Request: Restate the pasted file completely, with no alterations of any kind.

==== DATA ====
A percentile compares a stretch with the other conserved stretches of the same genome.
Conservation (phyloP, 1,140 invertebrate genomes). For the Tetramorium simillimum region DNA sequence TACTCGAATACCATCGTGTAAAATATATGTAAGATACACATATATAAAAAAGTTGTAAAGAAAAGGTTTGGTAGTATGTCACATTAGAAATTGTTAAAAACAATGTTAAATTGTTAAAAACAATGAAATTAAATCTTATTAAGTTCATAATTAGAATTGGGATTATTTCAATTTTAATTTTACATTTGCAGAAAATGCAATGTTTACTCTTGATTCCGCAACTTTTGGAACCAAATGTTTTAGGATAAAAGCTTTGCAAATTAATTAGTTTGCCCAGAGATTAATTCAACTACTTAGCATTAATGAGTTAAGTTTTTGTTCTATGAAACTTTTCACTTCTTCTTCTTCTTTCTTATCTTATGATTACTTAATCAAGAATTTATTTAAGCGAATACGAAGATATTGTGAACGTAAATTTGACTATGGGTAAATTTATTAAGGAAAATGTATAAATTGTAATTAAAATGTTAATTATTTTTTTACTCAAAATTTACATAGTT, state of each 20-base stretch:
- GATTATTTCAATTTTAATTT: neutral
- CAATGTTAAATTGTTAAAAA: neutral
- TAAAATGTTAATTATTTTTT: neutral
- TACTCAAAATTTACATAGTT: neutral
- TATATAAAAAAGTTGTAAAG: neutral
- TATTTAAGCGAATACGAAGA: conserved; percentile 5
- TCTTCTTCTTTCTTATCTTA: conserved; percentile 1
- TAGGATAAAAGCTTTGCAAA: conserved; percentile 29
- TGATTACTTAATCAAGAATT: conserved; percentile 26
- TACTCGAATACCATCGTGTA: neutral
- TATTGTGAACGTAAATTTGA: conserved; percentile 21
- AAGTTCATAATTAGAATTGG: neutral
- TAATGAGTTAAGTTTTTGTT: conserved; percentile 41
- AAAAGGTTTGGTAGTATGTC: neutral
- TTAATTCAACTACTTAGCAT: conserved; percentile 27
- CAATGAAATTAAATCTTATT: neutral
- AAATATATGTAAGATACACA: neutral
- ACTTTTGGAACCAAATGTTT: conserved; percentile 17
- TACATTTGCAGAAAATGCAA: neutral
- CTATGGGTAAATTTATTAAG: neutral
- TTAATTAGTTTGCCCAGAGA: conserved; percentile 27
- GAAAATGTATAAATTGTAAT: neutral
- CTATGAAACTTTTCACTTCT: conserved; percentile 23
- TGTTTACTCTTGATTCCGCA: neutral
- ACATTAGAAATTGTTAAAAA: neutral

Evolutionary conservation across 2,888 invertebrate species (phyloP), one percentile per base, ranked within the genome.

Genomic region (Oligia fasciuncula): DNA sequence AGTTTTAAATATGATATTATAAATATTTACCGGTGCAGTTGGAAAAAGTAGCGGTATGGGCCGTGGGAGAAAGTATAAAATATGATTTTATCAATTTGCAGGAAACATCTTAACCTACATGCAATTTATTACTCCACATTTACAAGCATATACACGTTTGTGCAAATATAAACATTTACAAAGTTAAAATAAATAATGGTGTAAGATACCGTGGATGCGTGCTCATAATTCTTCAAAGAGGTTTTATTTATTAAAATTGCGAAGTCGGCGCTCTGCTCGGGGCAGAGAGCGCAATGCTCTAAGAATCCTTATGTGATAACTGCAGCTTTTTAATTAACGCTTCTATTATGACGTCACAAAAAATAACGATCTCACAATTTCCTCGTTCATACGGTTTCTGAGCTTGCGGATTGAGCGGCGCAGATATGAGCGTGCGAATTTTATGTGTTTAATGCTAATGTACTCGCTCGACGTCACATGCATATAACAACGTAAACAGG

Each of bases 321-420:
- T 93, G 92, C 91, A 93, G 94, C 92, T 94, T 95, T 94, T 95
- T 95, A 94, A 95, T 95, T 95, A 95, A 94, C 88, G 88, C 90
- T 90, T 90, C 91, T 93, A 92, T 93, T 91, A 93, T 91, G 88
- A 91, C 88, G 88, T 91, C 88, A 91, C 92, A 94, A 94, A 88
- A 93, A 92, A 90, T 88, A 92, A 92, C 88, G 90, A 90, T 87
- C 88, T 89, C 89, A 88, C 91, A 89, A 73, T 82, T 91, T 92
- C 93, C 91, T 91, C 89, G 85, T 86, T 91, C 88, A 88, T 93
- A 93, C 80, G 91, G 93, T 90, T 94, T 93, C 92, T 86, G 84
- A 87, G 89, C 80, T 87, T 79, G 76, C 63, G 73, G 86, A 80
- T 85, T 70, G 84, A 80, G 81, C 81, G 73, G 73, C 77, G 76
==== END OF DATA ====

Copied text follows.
A percentile compares a stretch with the other conserved stretches of the same genome.
Conservation (phyloP, 1,140 invertebrate genomes). For the Tetramorium simillimum region DNA sequence TACTCGAATACCATCGTGTAAAATATATGTAAGATACACATATATAAAAAAGTTGTAAAGAAAAGGTTTGGTAGTATGTCACATTAGAAATTGTTAAAAACAATGTTAAATTGTTAAAAACAATGAAATTAAATCTTATTAAGTTCATAATTAGAATTGGGATTATTTCAATTTTAATTTTACATTTGCAGAAAATGCAATGTTTACTCTTGATTCCGCAACTTTTGGAACCAAATGTTTTAGGATAAAAGCTTTGCAAATTAATTAGTTTGCCCAGAGATTAATTCAACTACTTAGCATTAATGAGTTAAGTTTTTGTTCTATGAAACTTTTCACTTCTTCTTCTTCTTTCTTATCTTATGATTACTTAATCAAGAATTTATTTAAGCGAATACGAAGATATTGTGAACGTAAATTTGACTATGGGTAAATTTATTAAGGAAAATGTATAAATTGTAATTAAAATGTTAATTATTTTTTTACTCAAAATTTACATAGTT, state of each 20-base stretch:
- GATTATTTCAATTTTAATTT: neutral
- CAATGTTAAATTGTTAAAAA: neutral
- TAAAATGTTAATTATTTTTT: neutral
- TACTCAAAATTTACATAGTT: neutral
- TATATAAAAAAGTTGTAAAG: neutral
- TATTTAAGCGAATACGAAGA: conserved; percentile 5
- TCTTCTTCTTTCTTATCTTA: conserved; percentile 1
- TAGGATAAAAGCTTTGCAAA: conserved; percentile 29
- TGATTACTTAATCAAGAATT: conserved; percentile 26
- TACTCGAATACCATCGTGTA: neutral
- TATTGTGAACGTAAATTTGA: conserved; percentile 21
- AAGTTCATAATTAGAATTGG: neutral
- TAATGAGTTAAGTTTTTGTT: conserved; percentile 41
- AAAAGGTTTGGTAGTATGTC: neutral
- TTAATTCAACTACTTAGCAT: conserved; percentile 27
- CAATGAAATTAAATCTTATT: neutral
- AAATATATGTAAGATACACA: neutral
- ACTTTTGGAACCAAATGTTT: conserved; percentile 17
- TACATTTGCAGAAAATGCAA: neutral
- CTATGGGTAAATTTATTAAG: neutral
- TTAATTAGTTTGCCCAGAGA: conserved; percentile 27
- GAAAATGTATAAATTGTAAT: neutral
- CTATGAAACTTTTCACTTCT: conserved; percentile 23
- TGTTTACTCTTGATTCCGCA: neutral
- ACATTAGAAATTGTTAAAAA: neutral

Evolutionary conservation across 2,888 invertebrate species (phyloP), one percentile per base, ranked within the genome.

Genomic region (Oligia fasciuncula): DNA sequence AGTTTTAAATATGATATTATAAATATTTACCGGTGCAGTTGGAAAAAGTAGCGGTATGGGCCGTGGGAGAAAGTATAAAATATGATTTTATCAATTTGCAGGAAACATCTTAACCTACATGCAATTTATTACTCCACATTTACAAGCATATACACGTTTGTGCAAATATAAACATTTACAAAGTTAAAATAAATAATGGTGTAAGATACCGTGGATGCGTGCTCATAATTCTTCAAAGAGGTTTTATTTATTAAAATTGCGAAGTCGGCGCTCTGCTCGGGGCAGAGAGCGCAATGCTCTAAGAATCCTTATGTGATAACTGCAGCTTTTTAATTAACGCTTCTATTATGACGTCACAAAAAATAACGATCTCACAATTTCCTCGTTCATACGGTTTCTGAGCTTGCGGATTGAGCGGCGCAGATATGAGCGTGCGAATTTTATGTGTTTAATGCTAATGTACTCGCTCGACGTCACATGCATATAACAACGTAAACAGG

Each of bases 321-420:
- T 93, G 92, C 91, A 93, G 94, C 92, T 94, T 95, T 94, T 95
- T 95, A 94, A 95, T 95, T 95, A 95, A 94, C 88, G 88, C 90
- T 90, T 90, C 91, T 93, A 92, T 93, T 91, A 93, T 91, G 88
- A 91, C 88, G 88, T 91, C 88, A 91, C 92, A 94, A 94, A 88
- A 93, A 92, A 90, T 88, A 92, A 92, C 88, G 90, A 90, T 87
- C 88, T 89, C 89, A 88, C 91, A 89, A 73, T 82, T 91, T 92
- C 93, C 91, T 91, C 89, G 85, T 86, T 91, C 88, A 88, T 93
- A 93, C 80, G 91, G 93, T 90, T 94, T 93, C 92, T 86, G 84
- A 87, G 89, C 80, T 87, T 79, G 76, C 63, G 73, G 86, A 80
- T 85, T 70, G 84, A 80, G 81, C 81, G 73, G 73, C 77, G 76